Apple rumours & predictions 2016: What to expect from Apple in 2016
2016 looks set to be an exciting time for Apple enthusiasts, read on to find out what Apple launches might happen next year. (Additional reporting by Karen Haslam)
Wow. What a year 2015 was for Apple. The 12in MacBook, M70-301 the iPad Pro, Apple Pay, Apple Music, Beats 1 and, of course, the Apple Watch, have given us plenty to talk about over the last twelve months – and these releases do more than just hint at what might be coming up in 2016.
Apple predictions for 2016: New Apple Watch rumours
Apple hasn’t exactly bet the farm on its Watch. It was launched with appropriate fanfare, but the company’s played it slow and sure since then. In store display areas are discreet, and MB6-869 overshadowed by its longer-established lines. Perhaps it realises that a fair few of us are waiting for the first revision.
Expect that to come in 2016 – around April, when the original model will be 12 months old. If anything appears between now and then it’s likely to be another big-brand collaboration, like the one it rolled out with Hermes back in September. Jumping in bed with a sports brand like Nike – with whom Apple has worked before – would be a logical fit, and give Watch Sport more weight in the fitness arena.
The first revision will almost certainly be an extensive upgrade to bring it in line with its most ambitious competitors, so we’re expecting an Apple Watch 2, rather than an iPhone-style ‘S’ variant. We’re 1Z0-144 also expecting it to be an entirely stand-alone device, along the lines of Samsung’s Gear S2, which connects directly to the cellular network, bypassing the Galaxy Phone entirely.
This might seem illogical if you considered the Apple Watch to be a stealth marketing tool for increased iPhone sales, but it wouldn’t be the first time Apple has broken an explicit link between two core M70-301 products to boost the sales of the newcomer. Think back to its original strategy with the iPod, which was to use it as a Trojan for the Mac (it required a FireWire-enabled computer running iTunes which, at that time, wasn’t available on Windows). Only 1Z0-599 when it produced a PC version did the iPod really fly, and change the company’s fortunes forever.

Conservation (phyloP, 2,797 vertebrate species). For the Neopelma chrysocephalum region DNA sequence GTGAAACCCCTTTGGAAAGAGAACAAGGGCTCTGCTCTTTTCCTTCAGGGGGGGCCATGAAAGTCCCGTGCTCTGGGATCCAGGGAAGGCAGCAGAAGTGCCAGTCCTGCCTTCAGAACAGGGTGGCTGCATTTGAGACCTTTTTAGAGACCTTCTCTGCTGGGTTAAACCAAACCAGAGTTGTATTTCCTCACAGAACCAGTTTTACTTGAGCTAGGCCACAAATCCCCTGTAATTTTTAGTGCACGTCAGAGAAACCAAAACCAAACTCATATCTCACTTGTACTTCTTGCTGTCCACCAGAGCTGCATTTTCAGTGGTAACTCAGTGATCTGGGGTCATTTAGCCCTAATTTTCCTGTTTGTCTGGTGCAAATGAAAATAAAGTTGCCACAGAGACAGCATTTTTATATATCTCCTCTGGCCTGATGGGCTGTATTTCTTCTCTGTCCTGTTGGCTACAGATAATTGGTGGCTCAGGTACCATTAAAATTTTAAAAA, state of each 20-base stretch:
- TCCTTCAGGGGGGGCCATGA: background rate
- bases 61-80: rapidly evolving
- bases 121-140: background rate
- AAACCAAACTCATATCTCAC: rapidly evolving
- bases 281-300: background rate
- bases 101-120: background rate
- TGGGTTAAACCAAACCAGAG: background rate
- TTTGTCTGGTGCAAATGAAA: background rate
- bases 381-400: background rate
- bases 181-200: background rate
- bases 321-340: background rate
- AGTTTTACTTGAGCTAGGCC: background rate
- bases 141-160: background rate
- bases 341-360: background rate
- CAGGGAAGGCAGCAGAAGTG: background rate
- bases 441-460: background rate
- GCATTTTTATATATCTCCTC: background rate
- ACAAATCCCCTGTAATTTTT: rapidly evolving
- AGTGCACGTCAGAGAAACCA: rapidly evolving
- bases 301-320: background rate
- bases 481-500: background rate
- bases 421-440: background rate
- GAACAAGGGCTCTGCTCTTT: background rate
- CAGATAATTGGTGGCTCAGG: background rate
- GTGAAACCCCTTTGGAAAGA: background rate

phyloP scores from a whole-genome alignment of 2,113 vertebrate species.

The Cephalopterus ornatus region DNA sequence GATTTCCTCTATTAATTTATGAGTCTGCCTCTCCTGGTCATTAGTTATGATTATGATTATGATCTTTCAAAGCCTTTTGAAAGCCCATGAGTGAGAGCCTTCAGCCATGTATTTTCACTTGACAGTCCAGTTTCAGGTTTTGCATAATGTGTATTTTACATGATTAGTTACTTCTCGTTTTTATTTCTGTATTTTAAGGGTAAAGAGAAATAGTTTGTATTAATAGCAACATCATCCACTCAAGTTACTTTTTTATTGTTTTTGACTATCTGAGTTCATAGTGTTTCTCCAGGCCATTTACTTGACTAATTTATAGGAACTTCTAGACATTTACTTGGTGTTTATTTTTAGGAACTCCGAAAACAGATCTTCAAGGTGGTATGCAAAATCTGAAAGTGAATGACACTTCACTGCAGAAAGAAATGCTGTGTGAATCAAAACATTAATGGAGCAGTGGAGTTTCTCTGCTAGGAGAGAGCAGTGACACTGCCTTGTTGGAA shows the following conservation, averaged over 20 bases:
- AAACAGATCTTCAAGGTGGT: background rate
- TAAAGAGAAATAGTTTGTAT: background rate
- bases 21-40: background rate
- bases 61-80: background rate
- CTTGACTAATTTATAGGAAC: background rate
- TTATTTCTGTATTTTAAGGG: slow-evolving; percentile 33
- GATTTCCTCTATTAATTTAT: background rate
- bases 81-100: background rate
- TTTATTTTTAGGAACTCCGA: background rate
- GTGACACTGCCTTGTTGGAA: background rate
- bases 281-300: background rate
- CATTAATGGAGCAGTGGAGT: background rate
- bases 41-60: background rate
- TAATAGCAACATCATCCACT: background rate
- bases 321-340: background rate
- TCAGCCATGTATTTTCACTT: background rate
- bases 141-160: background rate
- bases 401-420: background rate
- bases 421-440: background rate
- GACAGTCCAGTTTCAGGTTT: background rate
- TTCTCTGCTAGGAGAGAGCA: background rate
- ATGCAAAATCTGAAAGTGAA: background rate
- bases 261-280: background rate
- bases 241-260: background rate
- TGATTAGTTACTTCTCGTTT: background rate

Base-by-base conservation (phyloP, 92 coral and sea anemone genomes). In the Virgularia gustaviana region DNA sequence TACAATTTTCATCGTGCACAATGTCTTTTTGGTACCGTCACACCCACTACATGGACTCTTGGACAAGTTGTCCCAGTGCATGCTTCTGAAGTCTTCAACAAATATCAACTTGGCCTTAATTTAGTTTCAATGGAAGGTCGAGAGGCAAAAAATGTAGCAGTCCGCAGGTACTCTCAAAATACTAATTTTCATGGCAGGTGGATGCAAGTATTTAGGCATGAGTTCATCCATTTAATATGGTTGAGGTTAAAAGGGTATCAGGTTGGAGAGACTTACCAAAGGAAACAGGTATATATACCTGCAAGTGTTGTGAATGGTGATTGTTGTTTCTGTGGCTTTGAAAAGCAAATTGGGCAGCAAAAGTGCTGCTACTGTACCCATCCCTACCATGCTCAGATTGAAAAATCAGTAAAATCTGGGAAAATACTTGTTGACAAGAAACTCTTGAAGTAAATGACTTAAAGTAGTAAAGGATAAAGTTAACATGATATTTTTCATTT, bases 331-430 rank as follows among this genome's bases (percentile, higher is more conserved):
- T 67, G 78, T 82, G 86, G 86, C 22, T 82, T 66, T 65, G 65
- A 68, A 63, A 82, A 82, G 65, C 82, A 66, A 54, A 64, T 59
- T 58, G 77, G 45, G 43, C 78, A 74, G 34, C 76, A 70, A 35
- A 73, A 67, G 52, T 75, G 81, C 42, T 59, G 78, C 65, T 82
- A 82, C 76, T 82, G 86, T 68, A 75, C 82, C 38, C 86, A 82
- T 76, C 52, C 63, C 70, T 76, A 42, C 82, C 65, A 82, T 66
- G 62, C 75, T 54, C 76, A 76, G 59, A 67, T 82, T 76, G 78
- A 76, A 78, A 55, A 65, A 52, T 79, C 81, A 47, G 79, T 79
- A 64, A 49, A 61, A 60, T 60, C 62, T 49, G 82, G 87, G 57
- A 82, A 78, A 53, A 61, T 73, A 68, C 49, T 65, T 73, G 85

Why do we believe it’s going to do that here? Aside from the need to compete with Samsung it’s because watchOS 2, which rolled out on 21 September, made it possible for the first time to run third-party applications directly, without using the phone as a data conduit. Building in full-blown phone-free comms is the next logical step.
This will require some additional components – in particular a 400-051 SIM card and associated circuitry – but advances made in the last 12 months suggest that shouldn’t be a problem. The S1 processor in the current Apple Watch is built using the same 28 nanometer process as the chip in the iPhone 5S, which was current while Apple was closing Watch’s development cycle. Since then, we’ve seen both the iPhone 6 and iPhone 6s hit the shelves, and they use a considerably finer process, with their A9 processors built using a 14 nanometer process. Assuming Apple develops a new chip – likely called the S2 – for its second-generation Watch, it’s reasonable to assume that it will employ the same 14nanometer process and, rather than slimming the wearable, use the reclaimed space to bolster its built-in features.
Other notable omissions from Apple Watch 70-458 that could be addressed in the first revision are native GPS, additional health sensors and a higher capacity battery, not necessarily to deliver a longer work time, but to deal with the additional load of the bolstered range of sensors and comms.
The new Watch should also be able to collect more health data, apparently Apple had high hopes for the health capabilities of the original Apple Watch but had to remove some of the sensors before launch because of accuracy issues. These could include blood oxygen levels and blood pressure, for example.
We also expect it will be a little thinner and faster, have better battery 810-420 life, and that a front-facing camera might make it onto the Watch for FaceTime calls. We’d also appreciate a WiFi chip that can connect directly to a network without requiring the iPhone as an intermediary. In fact, less reliance on the iPhone full stop, VMware although the WatchOS2 release in September meant that some apps could run independently of an iPhone. GPS capabilities and better water resistance would also be appreciated. We expect to see a new Apple Watch at the rumoured event in March with a launch in April 2016